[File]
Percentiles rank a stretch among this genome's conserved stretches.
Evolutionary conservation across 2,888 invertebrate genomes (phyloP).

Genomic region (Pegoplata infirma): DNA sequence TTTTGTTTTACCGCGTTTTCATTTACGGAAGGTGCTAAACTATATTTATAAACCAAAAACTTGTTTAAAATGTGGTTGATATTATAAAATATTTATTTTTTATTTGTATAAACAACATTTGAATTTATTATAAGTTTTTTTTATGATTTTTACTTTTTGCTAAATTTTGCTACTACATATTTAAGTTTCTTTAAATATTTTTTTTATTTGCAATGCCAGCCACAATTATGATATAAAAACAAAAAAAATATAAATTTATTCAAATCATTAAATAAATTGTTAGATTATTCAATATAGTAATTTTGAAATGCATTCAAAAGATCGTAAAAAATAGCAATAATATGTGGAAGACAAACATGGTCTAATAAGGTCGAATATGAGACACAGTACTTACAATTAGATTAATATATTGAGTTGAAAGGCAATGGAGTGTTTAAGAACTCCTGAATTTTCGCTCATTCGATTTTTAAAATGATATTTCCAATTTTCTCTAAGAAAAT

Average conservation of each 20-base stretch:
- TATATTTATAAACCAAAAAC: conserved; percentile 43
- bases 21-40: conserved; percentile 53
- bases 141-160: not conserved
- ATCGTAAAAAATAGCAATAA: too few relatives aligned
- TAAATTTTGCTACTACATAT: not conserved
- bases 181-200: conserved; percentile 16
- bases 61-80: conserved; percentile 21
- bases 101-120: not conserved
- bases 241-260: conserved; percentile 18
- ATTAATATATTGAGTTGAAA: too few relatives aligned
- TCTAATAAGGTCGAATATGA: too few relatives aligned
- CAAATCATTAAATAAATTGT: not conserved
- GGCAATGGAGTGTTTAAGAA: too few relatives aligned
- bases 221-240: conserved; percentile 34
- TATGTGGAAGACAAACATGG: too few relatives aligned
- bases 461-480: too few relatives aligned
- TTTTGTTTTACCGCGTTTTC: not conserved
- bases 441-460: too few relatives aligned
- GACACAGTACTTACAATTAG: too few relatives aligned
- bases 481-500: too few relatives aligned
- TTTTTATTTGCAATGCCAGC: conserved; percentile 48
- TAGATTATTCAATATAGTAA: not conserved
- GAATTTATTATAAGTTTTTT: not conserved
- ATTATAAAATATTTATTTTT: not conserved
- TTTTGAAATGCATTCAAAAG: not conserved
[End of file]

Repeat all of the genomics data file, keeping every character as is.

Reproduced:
Percentiles rank a stretch among this genome's conserved stretches.
Evolutionary conservation across 2,888 invertebrate genomes (phyloP).

Genomic region (Pegoplata infirma): DNA sequence TTTTGTTTTACCGCGTTTTCATTTACGGAAGGTGCTAAACTATATTTATAAACCAAAAACTTGTTTAAAATGTGGTTGATATTATAAAATATTTATTTTTTATTTGTATAAACAACATTTGAATTTATTATAAGTTTTTTTTATGATTTTTACTTTTTGCTAAATTTTGCTACTACATATTTAAGTTTCTTTAAATATTTTTTTTATTTGCAATGCCAGCCACAATTATGATATAAAAACAAAAAAAATATAAATTTATTCAAATCATTAAATAAATTGTTAGATTATTCAATATAGTAATTTTGAAATGCATTCAAAAGATCGTAAAAAATAGCAATAATATGTGGAAGACAAACATGGTCTAATAAGGTCGAATATGAGACACAGTACTTACAATTAGATTAATATATTGAGTTGAAAGGCAATGGAGTGTTTAAGAACTCCTGAATTTTCGCTCATTCGATTTTTAAAATGATATTTCCAATTTTCTCTAAGAAAAT

Average conservation of each 20-base stretch:
- TATATTTATAAACCAAAAAC: conserved; percentile 43
- bases 21-40: conserved; percentile 53
- bases 141-160: not conserved
- ATCGTAAAAAATAGCAATAA: too few relatives aligned
- TAAATTTTGCTACTACATAT: not conserved
- bases 181-200: conserved; percentile 16
- bases 61-80: conserved; percentile 21
- bases 101-120: not conserved
- bases 241-260: conserved; percentile 18
- ATTAATATATTGAGTTGAAA: too few relatives aligned
- TCTAATAAGGTCGAATATGA: too few relatives aligned
- CAAATCATTAAATAAATTGT: not conserved
- GGCAATGGAGTGTTTAAGAA: too few relatives aligned
- bases 221-240: conserved; percentile 34
- TATGTGGAAGACAAACATGG: too few relatives aligned
- bases 461-480: too few relatives aligned
- TTTTGTTTTACCGCGTTTTC: not conserved
- bases 441-460: too few relatives aligned
- GACACAGTACTTACAATTAG: too few relatives aligned
- bases 481-500: too few relatives aligned
- TTTTTATTTGCAATGCCAGC: conserved; percentile 48
- TAGATTATTCAATATAGTAA: not conserved
- GAATTTATTATAAGTTTTTT: not conserved
- ATTATAAAATATTTATTTTT: not conserved
- TTTTGAAATGCATTCAAAAG: not conserved